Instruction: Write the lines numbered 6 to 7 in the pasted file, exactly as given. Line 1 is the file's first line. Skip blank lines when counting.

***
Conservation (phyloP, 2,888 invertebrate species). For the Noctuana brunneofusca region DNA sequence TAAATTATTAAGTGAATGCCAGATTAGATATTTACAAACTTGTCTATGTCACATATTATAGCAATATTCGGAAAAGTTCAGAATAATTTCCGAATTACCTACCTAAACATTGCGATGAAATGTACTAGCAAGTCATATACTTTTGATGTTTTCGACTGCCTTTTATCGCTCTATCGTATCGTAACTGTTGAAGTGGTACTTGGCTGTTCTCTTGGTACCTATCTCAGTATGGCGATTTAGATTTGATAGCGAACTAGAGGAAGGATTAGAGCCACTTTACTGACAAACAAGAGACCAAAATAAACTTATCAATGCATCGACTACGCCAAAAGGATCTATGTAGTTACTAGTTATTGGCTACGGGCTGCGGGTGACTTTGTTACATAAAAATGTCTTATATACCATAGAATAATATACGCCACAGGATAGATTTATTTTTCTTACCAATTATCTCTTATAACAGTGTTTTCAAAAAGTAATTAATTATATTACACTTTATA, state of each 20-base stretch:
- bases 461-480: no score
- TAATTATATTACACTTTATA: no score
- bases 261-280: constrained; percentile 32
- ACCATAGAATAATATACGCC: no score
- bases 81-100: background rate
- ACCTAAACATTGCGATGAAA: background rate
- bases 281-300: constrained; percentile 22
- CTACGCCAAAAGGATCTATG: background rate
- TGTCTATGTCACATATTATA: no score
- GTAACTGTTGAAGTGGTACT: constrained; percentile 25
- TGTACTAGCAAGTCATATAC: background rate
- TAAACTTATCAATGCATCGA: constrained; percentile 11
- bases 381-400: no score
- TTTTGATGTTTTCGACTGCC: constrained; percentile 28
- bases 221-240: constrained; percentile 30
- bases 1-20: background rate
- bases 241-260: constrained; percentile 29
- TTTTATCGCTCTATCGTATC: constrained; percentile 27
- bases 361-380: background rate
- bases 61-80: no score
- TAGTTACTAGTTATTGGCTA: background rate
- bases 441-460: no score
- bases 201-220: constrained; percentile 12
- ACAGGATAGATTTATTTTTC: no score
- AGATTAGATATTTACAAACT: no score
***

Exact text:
- bases 81-100: background rate
- ACCTAAACATTGCGATGAAA: background rate